Adding electric motion to your board can result in some under-deck chunkiness or somewhat bulky trucks spoiling the aesthetic. Germany’s JayKay says it’s managed to cram all of the electronics, electric motors and even the battery into a longboard truck that looks pretty much the same size as a non-electric flavor.
Currently at the working prototype stage, Daniel Jäger, Benedict Kuhlmann and Isabell Armbruster are aiming to take their electric longboard trucks, or e-trucks for short, to Kickstarter in May to help fund production. The e-trucks will come in synchronized pairs and have been designed to be mounted to most off-the-shelf longboard decks, and are reported good for boards with or without cut-outs. The JayKay team plans to make ready to ride and install yourself kit options available.
Either way, JayKay says that riders can expect to zoom along at up to 30 km/h (18.6 mph) for a range of 12 km (7.5 mi). If the integrated four cells per axle batteries do run out of juice, riders can freewheel their way home, stick it on quick charge for an hour, or battery-save charge for 3 hours, and then jump on and zip off again. Regen braking could also help eke out a few more miles of motor-driven board action before needing to recharge via USB-C, though there’s also an induction coil in the baseplate for Qi wireless charging.
If an upcoming Indiegogo campaign goes as planned, there will soon be yet another folding boat on the market. Already we’ve got the Oru folding kayak, along with the Onak and MyCanoe folding canoes. The makers of the HYPAR kayak are hoping for similar success, with a boat that sports a unique design.
With a few different players now in the game, the race is on to win over governments and get the once seemingly far-fetched Hyperloop up and running. For LA-based startup Hyperloop One, that means rolling into Dubai with photos of its full-scale test track and a few renderings of what the first Middle Eastern Hyperloop terminals might look like.
While the idea of camping may appeal to some, the reality of pitching a tent, cooking over a tiny stove and having no washing facilities can make it less attractive.
A Spanish design company has come up with an innovative solution for people who enjoy being a part of nature while staying in total comfort.
Drop box is a portable hotel suite that can be installed in natural locations offering a cosy, micro bolthole away from the elements wherever you pitch up.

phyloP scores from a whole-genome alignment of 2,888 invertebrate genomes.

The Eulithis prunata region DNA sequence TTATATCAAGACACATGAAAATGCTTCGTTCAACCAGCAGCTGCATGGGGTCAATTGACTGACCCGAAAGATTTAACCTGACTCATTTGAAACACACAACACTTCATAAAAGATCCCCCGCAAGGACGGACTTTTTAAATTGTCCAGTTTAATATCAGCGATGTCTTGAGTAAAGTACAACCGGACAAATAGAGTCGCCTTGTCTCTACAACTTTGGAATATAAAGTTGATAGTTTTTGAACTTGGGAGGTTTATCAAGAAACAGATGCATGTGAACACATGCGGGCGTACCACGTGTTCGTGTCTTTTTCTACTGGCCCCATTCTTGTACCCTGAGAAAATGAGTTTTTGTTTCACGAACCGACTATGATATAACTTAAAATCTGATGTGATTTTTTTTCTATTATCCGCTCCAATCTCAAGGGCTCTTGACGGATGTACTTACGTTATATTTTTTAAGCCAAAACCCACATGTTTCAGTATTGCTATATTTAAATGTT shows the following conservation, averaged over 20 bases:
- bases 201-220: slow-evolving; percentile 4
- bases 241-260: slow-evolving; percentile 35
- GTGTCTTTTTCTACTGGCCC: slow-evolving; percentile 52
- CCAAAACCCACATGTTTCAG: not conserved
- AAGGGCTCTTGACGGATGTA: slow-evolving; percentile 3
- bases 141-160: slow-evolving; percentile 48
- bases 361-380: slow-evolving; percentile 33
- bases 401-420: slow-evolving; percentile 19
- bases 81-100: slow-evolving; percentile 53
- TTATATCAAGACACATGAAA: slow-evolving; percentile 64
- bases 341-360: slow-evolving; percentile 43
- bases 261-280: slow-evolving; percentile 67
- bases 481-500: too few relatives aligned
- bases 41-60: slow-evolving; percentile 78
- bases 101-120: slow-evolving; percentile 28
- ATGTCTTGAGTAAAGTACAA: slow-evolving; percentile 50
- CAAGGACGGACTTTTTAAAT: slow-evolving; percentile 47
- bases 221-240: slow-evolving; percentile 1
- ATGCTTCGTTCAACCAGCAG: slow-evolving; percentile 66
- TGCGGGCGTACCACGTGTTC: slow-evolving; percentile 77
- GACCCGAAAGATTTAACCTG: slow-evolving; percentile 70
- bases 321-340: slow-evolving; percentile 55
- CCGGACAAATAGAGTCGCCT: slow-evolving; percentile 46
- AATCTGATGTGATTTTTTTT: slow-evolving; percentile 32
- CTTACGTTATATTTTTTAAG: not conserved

The US military is getting its first new hand grenade in 40 years as engineers at the US Army Armament Research, Development, and Engineering Center (ARDEC) at Picatinny Arsenal, New Jersey, work on a safer multi-purpose design. Called the Enhanced Tactical Multi-Purpose (ET-MP) hand grenade, it will allow soldiers to choose between concussive or fragmentation blasts with the flip of a lever.
A self-driving Tesla comes with a hefty price tag, but a college student has given his Honda Civic similar abilities for a fraction of the cost.
Brevan Jorgenson has unveiled a device that replaces the rear-view mirror, which controls the brakes, accelerator and steering – and it only cost $700 to build.
The DIY device uses the hardware design and software shared online by Comma.ai last year, which had originally planned to upgrade cars with the technology.
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The camera in the iPhone 7 Plus was deemed the ‘future of photography’ – but the technology set for the 10th-anniversary is said to be ‘revolutionary’.
An analyst has revealed that Apple is planning on implementing a front-facing camera with an infrared module that senses 3D space in the iPhone 8 handset.
This system could be used for a range of applications including, snapping a selfie that would be added to an augmented world, facial recognition or iris scanning.
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The camera in the iPhone 7 Plus was deemed the ‘future of photography’ – but the technology set for the 10th-anniversary is said to be ‘revolutionary’ (pictured is an artist impression of the iPhone 8 smartphone)
The latest rumor regarding Apple’s iPhone suggests it will have a front-facing camera and infrared module that senses 3D space.
The sensors in the phone are said to detect the location and depth of objects around it.
The complete 3D system would send invisible IR light signals out from the phone and then wait for them to hit objects and return using the 1.4 megapixel IR receiver.
The camera would be used for a range of applications including, placing the user’s face on a character in a game, facial recognition, iris scanning and overall improved selfies.